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Fantasy Fiction Christian

The Library Card

Barry Wilder watched as the Librarian scanned his Reader’s Card to gain access to Duke Humphries Library. Years of genealogical research into the Wilder family culminated in this trip to visit the Domesday book and collection and its list of property owners after William the Conqueror became king. All of his research pointed to his family being substantial landowners under King Edward’s reign. 

Genealogy was his addiction. Barry’s only saving grace was his wife, who supported him even when he lost his job due to the amount of time he took off to do research. Inez exhibited the patience of a saint and was his anchor and now his only source of sanity.

Barry shook his head as he realized the emotional bunny trail of worry had stopped him from reading the section he already had read three times. He looked up from the page, rubbed his blue eyes, leaned back in the straight-backed wooden chair, and scratched his long, dirty blond hair with the vigor of his frustration. He rolled his head around to loosen his neck muscles and started to return to reading, but noticed a movement in his peripheral vision that was lit by a shaft of light coming through the tall arched windows. 

He turned and quickly stood up. So far today, he was the only person in this part of the library. And, the silence was part of the problem concentrating. Barry was used to noise at work and in his home. He walked over to where the movement had been and looked around the end of a bookshelf.

Standing in front of a floor-to-ceiling bookshelf was a short monk. Dressed like a medieval monk from the Dark Ages. He was humming to himself as he kept removing books to read their spines as if he were looking for one particular book. Meticulously he would replace each book making sure that it fit perfectly in line with the other books on the shelf. After a minute or two the monk was squatting to reach the bottom shelf, and a quiet, “Aha! Found you my friend!”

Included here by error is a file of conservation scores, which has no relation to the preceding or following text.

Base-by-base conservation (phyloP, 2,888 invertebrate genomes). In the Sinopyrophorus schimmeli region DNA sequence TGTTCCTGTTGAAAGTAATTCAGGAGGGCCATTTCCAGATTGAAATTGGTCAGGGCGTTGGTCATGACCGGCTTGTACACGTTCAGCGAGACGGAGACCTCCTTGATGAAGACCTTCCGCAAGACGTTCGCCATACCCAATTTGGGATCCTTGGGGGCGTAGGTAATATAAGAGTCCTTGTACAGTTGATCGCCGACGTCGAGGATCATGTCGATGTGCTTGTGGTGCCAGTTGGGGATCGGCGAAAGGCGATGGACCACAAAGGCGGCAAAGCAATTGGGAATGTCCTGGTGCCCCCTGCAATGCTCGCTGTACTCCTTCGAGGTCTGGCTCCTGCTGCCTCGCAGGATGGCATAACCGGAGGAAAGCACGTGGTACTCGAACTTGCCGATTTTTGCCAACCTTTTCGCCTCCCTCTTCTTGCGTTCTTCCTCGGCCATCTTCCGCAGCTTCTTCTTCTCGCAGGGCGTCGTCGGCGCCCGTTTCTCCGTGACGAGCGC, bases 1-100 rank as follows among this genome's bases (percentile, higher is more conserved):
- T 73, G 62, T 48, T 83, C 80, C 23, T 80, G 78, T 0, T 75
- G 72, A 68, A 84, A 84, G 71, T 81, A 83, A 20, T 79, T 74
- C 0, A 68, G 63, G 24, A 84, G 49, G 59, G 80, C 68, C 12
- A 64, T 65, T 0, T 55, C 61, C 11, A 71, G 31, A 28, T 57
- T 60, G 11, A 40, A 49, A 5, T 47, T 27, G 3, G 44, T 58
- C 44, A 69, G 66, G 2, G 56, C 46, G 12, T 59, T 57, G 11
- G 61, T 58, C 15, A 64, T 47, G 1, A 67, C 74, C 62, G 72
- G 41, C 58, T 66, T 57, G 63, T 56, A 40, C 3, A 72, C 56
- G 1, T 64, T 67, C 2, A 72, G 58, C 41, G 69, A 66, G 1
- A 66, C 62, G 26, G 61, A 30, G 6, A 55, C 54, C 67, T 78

But, then the monk put the book on the floor and reached into the bookshelf itself, and fiddled with something behind the shelf. Then he replaced the book on the shelf. He stood up and began rocking back and forth on his feet still humming as if he were waiting for something. The shelf slowly and quietly began to slide back into the wall, revealing an oval door. It shined as if it had just been polished and was worked with all manner of symbols. Barry realized he had seen that style of decoration on the ancient steles in Scotland that the Picts carved. The door looked new but also old. The top portion of the door was covered in decorative symbols which were connected and morphed from one symbol to the next. In the middle was a band of Pictish soldiers in procession carrying the top half of the door on their shoulders. Below that on the bottom half of the door were line after line of Runes. 

The Monk unexpectedly turned his head to make sure no one was watching, causing Barry to duck back behind the shelf. He cautiously peeked back around the shelf in time to see the Monk take an iron key out from under his brown robe inserted it into the very center of the door and turned. Barry heard a distinct clunk, followed by the door opening. The Monk left the key in the door and walked through the door. Barry caught a quick glimpse of a staircase behind the door with modern lighting leading downstairs. 

After the door shut, Barry walked over to the oval door and pushed it back open. 

The stairwell stood out from the Library as it was completely made of rough-hewn rock, from the steps to the arched ceiling. He questioned his sanity as he descended the stairs. At the bottom of the stairs was a well-lit room about twenty feet long by ten feet wide. A table sat directly to his left upon taking the last step down into the room with a tall narrow and flat-faced wooden panel. The panel had lots of slots, many filled with individual library cards. At the top of the panel was a sign that said, “No Library Cards Past this Point”. The majority of the slots were blank, and there were only a few cards in those slots. There was no one in the room, but there was a camera aimed directly at the opening of the staircase. It was positioned over another opening which had no door. A red light was on the top of the camera and Barry saw the camera swivel towards him as he walked towards the opening.